This island is the very closest one to Athens, requiring only a few minutes' ferry ride across a little strait to the port of Paloukia, though one can also take a 45 minute ferry to the alternative ports of Ambekakis and Paralia.
Though Salamina is hardly anyone's favorite island. It does, however, have its virtues, one of them the village of Eandio, in the south part of the island, with its pebble beach and water that has been cleaned up a bit, with some bungalows available in summer and the island's best hotel.
There are some pine trees there. Roads from there lead to the resorts of Perani and Paralia, the latter being one of the ferry destinations from Pireas (Piraeus). Salamina Town, also known as Koulouri (Ring, in Greek), is 3 km from the little port of Paloukia, and home to 18,000 of the island's 23,000 inhabitants.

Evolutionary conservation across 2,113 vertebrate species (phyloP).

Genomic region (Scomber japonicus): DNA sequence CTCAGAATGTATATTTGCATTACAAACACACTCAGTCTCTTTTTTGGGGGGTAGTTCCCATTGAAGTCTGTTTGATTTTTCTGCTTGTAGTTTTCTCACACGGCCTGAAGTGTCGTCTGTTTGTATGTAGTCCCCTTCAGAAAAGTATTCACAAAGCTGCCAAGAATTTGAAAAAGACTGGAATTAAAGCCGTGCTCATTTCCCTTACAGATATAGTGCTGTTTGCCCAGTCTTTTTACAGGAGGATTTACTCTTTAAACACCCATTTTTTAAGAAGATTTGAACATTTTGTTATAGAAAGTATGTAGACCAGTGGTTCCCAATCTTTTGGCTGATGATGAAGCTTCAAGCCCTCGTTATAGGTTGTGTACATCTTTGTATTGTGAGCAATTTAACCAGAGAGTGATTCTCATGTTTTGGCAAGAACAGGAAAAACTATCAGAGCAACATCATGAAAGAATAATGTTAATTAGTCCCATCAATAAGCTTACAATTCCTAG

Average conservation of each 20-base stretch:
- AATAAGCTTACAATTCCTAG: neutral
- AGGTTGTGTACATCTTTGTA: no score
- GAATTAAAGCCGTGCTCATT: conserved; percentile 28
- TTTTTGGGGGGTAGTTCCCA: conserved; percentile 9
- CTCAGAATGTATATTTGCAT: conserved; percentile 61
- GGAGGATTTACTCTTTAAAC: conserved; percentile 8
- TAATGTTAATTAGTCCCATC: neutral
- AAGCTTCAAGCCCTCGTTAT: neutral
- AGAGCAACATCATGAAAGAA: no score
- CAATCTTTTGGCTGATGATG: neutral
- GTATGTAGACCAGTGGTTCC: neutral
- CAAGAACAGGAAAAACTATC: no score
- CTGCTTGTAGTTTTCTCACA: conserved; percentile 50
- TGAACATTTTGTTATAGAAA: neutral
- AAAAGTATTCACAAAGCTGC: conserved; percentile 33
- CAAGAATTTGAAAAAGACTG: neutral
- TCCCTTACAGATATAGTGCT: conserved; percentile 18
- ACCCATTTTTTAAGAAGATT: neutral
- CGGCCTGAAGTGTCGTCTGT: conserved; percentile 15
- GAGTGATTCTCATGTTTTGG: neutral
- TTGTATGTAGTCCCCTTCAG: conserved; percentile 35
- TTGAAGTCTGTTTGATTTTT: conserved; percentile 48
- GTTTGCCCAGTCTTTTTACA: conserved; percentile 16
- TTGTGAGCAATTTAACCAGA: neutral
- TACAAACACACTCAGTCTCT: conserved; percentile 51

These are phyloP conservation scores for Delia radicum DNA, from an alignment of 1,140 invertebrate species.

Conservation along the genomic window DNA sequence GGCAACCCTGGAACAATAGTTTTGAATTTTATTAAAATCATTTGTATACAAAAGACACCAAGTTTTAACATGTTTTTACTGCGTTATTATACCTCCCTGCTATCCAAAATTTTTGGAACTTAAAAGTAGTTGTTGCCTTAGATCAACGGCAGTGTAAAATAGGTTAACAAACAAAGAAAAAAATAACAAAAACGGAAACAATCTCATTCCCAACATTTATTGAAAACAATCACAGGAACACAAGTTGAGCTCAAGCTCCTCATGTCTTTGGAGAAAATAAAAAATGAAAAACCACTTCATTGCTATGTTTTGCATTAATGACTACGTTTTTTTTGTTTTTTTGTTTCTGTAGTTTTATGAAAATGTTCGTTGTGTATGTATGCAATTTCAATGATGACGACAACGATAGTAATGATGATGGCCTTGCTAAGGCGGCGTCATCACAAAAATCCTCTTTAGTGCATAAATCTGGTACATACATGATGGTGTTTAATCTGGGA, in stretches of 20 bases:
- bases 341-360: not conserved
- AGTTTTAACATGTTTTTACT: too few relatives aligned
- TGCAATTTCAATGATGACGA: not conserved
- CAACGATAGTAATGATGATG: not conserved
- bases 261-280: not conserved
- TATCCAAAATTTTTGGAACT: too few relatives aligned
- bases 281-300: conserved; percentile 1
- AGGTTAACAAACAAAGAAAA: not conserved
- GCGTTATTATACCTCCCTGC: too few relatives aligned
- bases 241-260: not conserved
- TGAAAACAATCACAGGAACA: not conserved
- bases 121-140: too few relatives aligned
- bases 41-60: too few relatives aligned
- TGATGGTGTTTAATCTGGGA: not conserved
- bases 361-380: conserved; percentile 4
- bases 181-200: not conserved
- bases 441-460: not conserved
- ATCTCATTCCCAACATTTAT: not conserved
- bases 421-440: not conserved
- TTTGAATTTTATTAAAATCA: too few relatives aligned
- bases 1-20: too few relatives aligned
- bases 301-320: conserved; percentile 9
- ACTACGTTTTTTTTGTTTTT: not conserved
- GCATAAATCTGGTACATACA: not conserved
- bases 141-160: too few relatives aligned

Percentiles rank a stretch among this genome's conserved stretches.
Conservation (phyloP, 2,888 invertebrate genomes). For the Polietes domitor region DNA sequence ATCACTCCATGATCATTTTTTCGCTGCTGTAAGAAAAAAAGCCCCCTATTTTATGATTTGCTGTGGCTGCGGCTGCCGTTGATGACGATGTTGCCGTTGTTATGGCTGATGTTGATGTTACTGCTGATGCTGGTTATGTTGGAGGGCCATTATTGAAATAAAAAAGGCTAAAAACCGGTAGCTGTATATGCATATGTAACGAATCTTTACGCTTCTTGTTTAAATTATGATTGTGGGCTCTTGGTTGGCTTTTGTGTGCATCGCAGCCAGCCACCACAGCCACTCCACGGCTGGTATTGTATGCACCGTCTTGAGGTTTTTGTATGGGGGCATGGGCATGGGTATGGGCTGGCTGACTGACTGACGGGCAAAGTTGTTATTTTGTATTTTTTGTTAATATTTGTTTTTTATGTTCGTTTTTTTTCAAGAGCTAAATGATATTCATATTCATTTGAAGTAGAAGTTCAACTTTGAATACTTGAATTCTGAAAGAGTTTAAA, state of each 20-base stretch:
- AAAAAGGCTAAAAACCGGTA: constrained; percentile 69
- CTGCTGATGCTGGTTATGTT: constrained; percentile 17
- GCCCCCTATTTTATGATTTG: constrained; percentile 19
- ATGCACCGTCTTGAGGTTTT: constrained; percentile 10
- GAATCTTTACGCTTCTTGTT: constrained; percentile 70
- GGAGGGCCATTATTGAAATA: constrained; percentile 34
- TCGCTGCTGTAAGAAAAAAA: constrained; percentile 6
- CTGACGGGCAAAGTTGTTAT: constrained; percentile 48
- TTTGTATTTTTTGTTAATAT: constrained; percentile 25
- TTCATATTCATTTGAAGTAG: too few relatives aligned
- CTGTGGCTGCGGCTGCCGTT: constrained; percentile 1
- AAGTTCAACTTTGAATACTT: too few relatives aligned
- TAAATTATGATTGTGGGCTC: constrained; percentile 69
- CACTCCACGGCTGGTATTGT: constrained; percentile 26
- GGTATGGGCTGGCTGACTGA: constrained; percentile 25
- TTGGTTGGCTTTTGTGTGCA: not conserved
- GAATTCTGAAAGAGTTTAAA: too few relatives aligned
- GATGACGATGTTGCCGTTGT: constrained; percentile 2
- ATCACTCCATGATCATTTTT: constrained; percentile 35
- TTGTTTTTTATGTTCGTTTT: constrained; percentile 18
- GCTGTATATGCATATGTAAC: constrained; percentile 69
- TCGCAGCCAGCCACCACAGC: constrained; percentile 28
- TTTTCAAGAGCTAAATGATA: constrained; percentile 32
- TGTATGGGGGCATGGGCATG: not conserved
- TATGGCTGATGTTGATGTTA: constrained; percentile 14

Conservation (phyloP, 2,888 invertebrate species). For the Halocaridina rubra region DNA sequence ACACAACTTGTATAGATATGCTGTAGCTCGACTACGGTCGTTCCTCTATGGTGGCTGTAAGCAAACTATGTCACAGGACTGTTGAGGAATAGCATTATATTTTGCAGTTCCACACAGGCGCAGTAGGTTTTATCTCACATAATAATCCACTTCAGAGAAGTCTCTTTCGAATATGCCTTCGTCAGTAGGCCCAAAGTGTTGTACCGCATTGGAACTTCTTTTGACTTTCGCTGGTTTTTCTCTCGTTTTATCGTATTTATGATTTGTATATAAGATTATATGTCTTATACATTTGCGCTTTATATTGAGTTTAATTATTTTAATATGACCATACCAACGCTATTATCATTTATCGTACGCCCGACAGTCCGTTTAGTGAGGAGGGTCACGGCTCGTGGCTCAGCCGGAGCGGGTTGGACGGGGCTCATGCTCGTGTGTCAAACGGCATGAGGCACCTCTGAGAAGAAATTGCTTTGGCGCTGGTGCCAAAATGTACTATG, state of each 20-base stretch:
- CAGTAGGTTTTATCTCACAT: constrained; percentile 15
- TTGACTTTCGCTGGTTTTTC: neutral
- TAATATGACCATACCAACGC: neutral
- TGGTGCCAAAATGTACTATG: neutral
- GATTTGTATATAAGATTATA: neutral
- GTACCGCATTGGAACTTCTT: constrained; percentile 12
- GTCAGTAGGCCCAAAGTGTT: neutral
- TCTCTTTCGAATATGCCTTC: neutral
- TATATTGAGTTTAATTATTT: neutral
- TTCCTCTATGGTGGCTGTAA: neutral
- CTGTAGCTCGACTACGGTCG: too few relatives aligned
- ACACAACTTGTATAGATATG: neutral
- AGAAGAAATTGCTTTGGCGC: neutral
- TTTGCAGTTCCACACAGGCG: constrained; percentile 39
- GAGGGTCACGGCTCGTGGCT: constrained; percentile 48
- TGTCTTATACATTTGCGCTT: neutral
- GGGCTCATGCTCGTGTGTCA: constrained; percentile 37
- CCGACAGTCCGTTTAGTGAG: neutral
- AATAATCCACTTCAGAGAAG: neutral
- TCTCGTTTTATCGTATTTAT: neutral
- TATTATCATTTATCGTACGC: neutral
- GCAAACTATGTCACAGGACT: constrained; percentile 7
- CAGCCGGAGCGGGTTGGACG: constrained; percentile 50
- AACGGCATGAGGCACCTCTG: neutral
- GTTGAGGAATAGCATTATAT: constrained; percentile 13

Also on the water, its beach is unappealing, and the town has no hotels, rooms , or vehicle outfits. Generally, the island's southern part is more attractive, with Enandio, mentioned above, though there is the 17th century Faneromeni monastery in a pine woods on the northernmost of two peninsulas to the west of Koulouri, high up above the gulf that separates Salamina from the mainland industrial city of Megara.
The monastery is built on the foundation of an ancient temple, with a rather amazing 18th century painting of the Last Judgement with over 3000 figures in it, in its church of Metamorfosis.
There's a taverna near the monastery, and places on the shore down below where one can swim. To the east is the village of Psili Ammos (Fine Sand), which has a seaside taverna; the island's highest peak is Mt. Patsi, on the northeast part of the island, with remains of ancient fire towers, once used to sending signals. Annother monastery is Aghios Nikolaos, near Kanakia, southeast from Eandio, with the bus route to it passing over a piney mountain, and a road from it leading to the resort of Peristeria.